Drafting and developing centers has proven a difficult task for the Minnesota Wild. Until recently, the Wild swung and missed on just about every center prospect since Mikko Koivu. Then Joel Eriksson Ek showed he could be matched up against the top lines of the opposition. Marco Rossi might eventually find himself taking on some of that load. However, there’s one center in Iowa that head coach Tim Army uses to match up against the top lines.
The Wild drafted Connor Dewar in the infamous year that Paul Fenton reached for Filip Johansson in the first round. While the Fenton reach took the headlines, the third round of that draft was more or less the saving grace for Minnesota that year. The Wild picked Dewar 92nd overall after selecting Jack McBain and Alexander Khovanov in the same round. Since then, Dewar’s rise has been steady.
The Matt Boldys, Adam Beckmans, and Rossis take the majority of the headlines in Iowa. Ask Iowa play-by-play announcer Ben Gislason who the dark horse of the Baby Wild is, though, and the answer is Dewar. Gislason believes he’ll be the guy Wild fans be surprised by in the same vein as Nico Sturm or Brandon Duhaime. “I don’t know if he is unknown enough because he has made his NHL debut this year, but pound-for-pound, minute-by-minute,” Gislason explained on a recent episode of 10K Rinks Radio. “I think Connor Dewar has been the best player on the ice in most games that I’ve seen him play this year.”
Dewar received a call-up recently when injuries and COVID struck the team during a road trip to the Pacific Northwest.
Born in The Pas, Manitoba, Dewar played four years with the Everett Silvertips (WHL). His game had grown, and his production had increased every year. In the last two seasons, he sported a letter on his chest, and Everett named him captain in his final season.
He made his NHL debut against the Seattle Kraken at Climate Pledge Arena, only 30 miles from Everett. “It was pretty exciting,” Dewar said. “Aside from Winnipeg, probably not a better place to have played my first career game. So I’m very lucky to play there.”
Army believes the short stint was great for his young center. “[Dewar] had some good moments,” Army explained. “He had some moments where he got beat to the net by [Gabriel] Landeskog. He got beat to the net against Ottawa. But you’re learning at that level where you could maybe be a split second late here and get away with it. Maybe you don’t get away with it, maybe you might, but there you won’t. You can’t get away with it.”
He struggled while playing on Minnesota’s fourth line. Granted, he was a rookie playing his first four games. His line was 37.99% xGF and was underwater in SF% with 44.29. Dewar knows he still has strides to make to play in the NHL full-time. “I think that every day is a chance to improve my game,” Dewar said about what he learned in Minnesota. Army added, “It was a good experience for him. Now he comes here, and he makes those adjustments.”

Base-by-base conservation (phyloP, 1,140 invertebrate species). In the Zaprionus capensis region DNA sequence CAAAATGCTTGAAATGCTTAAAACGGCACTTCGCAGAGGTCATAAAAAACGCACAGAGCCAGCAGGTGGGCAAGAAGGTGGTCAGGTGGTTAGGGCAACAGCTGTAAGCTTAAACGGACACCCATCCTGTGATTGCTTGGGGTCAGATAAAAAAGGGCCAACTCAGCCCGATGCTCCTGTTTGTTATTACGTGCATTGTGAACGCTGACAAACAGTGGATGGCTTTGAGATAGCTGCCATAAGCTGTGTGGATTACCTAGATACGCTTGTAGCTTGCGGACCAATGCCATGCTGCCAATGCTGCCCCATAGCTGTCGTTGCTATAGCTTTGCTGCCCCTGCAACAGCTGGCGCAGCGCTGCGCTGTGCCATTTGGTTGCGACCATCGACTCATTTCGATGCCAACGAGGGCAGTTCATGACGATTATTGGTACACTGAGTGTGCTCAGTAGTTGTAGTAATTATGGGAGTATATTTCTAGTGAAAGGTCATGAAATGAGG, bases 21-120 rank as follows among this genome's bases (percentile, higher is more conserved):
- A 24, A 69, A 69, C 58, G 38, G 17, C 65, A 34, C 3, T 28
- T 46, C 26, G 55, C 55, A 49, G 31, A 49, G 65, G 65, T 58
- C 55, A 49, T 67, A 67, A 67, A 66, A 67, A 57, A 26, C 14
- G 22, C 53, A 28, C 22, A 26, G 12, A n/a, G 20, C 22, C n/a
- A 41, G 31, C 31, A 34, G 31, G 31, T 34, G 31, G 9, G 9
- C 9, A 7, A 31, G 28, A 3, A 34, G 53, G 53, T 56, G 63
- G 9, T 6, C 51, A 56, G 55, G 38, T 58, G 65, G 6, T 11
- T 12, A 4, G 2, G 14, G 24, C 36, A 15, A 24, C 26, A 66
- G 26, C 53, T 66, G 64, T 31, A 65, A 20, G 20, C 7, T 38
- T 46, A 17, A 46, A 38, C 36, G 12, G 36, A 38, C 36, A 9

Dewar’s pronounced and impressive intensity suggests he’ll make those adjustments in time. “He is a no-nonsense guy,” notes Gislason. “He’s a no-frills, old school player.” That intensity translates to the ice. If there was one word to describe Dewar’s game, it’s responsible. He was healthy scratched in Iowa’s first three games when he jumped to the AHL. But once he got in, he commanded increasingly more responsibility from his head coach.
“I always say he’s a poor man’s Mark Johnson,” said Army, comparing Dewar to the Miracle On Ice Gold Medal-winning center. “I used to talk a lot about this with Tom Kurvers. If you watch that last shift against the Russians, when they’re winding the clock down, Mark Johnson is in the right spot all over the ice. And that’s Connor. He’s always in the right spot. So when he’s not or turns a puck over, you can’t fathom that he did it because his game is so tight.”
Dewar finds himself getting opportunities in all situations for Iowa. Playing on the penalty kill, the power play, and significant time at even strength, he receives ample opportunities to impact the game on a nightly basis. It’s that responsibility that has allowed Dewar to play such a massive role.
Dewar leads the AHL with two short-handed goals, and he was close to adding another against Tucson were it not for a slash by a Roadrunner defenseman to break up the scoring chance. He assisted Beckman’s power-play goal the night before with a great cross-ice, cross-PK defensive box pass to an open Beckman for the goal. He finds ways to deliver in all situations. “You know, I’ve played all the situations my whole life,” said Dewar, “so I’m very comfortable doing it. That’s why I’m having success.”
Dewar might be a little further away than Rossi and Boldy from making the NHL on a full-time basis. But his game continues to impress. He’s always been a player who grows with time at each new level. It was apparent in juniors, and it’s happening at the AHL level now. He’ll continue to blossom. Dewar’s coach has complete faith in his abilities. “He is an exciting prospect for the organization. There’s going to come a time where he’s going to be a big contributor in Minnesota.”